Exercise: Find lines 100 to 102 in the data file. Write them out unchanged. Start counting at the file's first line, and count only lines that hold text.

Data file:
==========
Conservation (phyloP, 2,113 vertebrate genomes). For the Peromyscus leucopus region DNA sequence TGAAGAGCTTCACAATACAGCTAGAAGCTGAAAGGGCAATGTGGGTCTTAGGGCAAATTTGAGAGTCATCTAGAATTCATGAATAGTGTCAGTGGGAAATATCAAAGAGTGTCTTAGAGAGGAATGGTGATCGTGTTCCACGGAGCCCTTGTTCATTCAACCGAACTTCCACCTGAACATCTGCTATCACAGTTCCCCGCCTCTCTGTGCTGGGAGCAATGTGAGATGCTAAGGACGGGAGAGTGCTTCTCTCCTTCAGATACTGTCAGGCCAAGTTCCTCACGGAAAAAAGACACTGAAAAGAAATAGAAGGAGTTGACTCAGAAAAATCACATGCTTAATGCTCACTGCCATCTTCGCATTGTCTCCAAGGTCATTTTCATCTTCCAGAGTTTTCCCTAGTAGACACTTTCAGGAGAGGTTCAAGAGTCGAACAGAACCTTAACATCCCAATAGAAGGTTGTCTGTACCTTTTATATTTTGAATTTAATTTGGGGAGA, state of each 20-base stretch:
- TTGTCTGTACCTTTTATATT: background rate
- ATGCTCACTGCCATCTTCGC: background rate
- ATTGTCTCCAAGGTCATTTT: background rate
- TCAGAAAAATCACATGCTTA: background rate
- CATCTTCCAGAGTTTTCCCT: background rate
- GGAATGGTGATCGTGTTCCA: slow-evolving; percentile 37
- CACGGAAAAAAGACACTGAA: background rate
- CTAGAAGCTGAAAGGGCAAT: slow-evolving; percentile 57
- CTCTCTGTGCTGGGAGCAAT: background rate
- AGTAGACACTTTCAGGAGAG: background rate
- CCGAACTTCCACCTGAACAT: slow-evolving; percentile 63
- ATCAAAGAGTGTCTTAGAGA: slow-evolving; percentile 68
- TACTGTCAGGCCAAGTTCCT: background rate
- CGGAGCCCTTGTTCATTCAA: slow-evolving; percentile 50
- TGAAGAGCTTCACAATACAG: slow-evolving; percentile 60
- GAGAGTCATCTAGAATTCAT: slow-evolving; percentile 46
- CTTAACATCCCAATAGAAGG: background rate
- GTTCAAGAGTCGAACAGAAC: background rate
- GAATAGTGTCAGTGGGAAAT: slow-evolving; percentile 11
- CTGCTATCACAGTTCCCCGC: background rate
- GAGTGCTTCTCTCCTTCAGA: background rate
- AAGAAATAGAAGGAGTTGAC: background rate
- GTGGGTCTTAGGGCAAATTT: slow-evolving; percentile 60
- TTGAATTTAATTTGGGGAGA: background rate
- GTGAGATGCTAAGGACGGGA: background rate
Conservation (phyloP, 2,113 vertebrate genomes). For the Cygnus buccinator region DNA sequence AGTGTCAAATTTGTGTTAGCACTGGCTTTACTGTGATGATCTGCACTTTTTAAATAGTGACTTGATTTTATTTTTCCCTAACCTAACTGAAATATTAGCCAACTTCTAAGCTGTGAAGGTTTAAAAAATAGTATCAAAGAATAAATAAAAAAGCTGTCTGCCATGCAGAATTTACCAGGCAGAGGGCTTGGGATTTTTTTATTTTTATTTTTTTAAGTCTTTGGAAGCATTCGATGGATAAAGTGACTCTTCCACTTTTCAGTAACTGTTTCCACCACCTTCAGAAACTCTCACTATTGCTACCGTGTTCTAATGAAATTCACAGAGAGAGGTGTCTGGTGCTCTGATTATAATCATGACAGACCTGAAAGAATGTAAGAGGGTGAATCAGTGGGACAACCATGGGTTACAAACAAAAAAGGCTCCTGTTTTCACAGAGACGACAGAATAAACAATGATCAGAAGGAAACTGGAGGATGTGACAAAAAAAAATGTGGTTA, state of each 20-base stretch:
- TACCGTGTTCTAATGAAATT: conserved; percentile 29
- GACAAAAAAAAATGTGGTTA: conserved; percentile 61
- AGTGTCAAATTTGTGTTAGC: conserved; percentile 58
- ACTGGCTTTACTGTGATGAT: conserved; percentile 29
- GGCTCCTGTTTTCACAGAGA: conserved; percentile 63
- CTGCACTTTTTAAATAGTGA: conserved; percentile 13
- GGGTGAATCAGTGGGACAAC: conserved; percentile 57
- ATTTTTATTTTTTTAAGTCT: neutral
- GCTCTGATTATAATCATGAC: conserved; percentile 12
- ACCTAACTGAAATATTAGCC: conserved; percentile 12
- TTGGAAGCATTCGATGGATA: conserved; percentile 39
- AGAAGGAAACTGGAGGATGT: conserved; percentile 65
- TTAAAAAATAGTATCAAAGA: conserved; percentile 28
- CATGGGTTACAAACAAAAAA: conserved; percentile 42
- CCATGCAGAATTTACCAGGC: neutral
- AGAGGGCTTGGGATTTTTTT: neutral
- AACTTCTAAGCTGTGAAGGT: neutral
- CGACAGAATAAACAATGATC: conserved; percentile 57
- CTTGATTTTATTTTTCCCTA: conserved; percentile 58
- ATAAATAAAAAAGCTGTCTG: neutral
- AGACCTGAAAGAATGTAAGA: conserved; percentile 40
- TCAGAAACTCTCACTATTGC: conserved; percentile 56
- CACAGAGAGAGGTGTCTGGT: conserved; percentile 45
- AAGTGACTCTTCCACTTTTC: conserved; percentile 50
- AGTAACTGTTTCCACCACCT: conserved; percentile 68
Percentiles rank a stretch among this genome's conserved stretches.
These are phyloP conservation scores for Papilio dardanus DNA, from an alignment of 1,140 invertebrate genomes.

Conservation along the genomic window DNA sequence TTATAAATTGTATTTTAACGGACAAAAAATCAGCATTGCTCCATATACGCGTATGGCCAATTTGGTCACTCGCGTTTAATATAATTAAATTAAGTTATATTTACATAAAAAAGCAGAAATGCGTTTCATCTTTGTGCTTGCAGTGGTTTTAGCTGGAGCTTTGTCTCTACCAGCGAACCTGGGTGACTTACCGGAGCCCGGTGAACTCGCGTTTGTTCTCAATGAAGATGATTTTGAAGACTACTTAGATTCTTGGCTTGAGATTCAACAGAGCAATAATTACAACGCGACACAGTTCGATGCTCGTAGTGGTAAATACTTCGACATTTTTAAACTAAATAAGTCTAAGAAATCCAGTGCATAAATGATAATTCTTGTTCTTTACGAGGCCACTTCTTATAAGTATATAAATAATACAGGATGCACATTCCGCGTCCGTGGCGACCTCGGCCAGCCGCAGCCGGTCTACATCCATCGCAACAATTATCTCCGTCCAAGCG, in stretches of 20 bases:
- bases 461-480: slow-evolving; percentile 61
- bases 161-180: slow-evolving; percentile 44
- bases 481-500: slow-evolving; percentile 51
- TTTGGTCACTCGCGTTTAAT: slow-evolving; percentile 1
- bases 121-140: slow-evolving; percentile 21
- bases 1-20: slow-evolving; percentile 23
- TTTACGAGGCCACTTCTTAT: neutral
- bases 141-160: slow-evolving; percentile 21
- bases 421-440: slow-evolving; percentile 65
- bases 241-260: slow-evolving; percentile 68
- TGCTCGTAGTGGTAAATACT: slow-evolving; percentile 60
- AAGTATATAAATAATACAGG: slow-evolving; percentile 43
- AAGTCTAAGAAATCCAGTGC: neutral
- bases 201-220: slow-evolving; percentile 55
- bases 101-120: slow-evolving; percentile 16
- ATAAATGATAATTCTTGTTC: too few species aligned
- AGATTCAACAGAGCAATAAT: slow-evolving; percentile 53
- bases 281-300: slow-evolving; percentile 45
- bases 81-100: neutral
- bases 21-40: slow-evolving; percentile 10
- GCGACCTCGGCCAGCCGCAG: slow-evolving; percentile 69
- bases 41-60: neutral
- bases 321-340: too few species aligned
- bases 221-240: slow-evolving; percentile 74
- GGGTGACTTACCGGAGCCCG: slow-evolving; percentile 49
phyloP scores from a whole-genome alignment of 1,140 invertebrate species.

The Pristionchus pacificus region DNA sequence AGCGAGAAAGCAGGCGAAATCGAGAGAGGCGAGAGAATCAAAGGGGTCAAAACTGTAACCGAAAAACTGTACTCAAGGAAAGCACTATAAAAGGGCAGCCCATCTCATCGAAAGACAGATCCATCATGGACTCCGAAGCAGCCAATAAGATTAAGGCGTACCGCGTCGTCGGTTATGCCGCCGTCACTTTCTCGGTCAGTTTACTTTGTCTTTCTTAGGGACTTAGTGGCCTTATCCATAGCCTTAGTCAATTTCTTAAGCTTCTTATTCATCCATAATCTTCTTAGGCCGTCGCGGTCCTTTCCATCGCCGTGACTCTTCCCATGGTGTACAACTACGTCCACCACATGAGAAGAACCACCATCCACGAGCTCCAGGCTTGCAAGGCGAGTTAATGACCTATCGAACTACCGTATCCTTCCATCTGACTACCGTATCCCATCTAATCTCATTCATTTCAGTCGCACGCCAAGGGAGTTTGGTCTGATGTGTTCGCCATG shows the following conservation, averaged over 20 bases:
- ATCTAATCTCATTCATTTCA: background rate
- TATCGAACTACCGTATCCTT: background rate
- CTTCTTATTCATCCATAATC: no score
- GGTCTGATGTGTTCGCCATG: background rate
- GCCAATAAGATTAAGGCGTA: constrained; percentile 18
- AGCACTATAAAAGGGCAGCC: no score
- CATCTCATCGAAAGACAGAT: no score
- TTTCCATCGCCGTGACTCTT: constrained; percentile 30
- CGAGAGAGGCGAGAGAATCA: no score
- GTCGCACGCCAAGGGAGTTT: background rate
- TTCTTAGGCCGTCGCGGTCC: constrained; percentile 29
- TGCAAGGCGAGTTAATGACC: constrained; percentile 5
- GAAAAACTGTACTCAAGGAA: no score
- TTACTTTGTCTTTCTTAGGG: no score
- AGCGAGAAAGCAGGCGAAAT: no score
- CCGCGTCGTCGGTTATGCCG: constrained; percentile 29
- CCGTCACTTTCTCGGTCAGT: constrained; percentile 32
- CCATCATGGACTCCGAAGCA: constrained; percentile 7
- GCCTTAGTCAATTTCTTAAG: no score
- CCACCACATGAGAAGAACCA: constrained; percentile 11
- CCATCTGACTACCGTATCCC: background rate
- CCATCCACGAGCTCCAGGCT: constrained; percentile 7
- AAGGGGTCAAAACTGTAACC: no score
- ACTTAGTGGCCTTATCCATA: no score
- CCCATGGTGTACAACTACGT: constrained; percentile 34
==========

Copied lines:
- CCATCATGGACTCCGAAGCA: constrained; percentile 7
- GCCTTAGTCAATTTCTTAAG: no score
- CCACCACATGAGAAGAACCA: constrained; percentile 11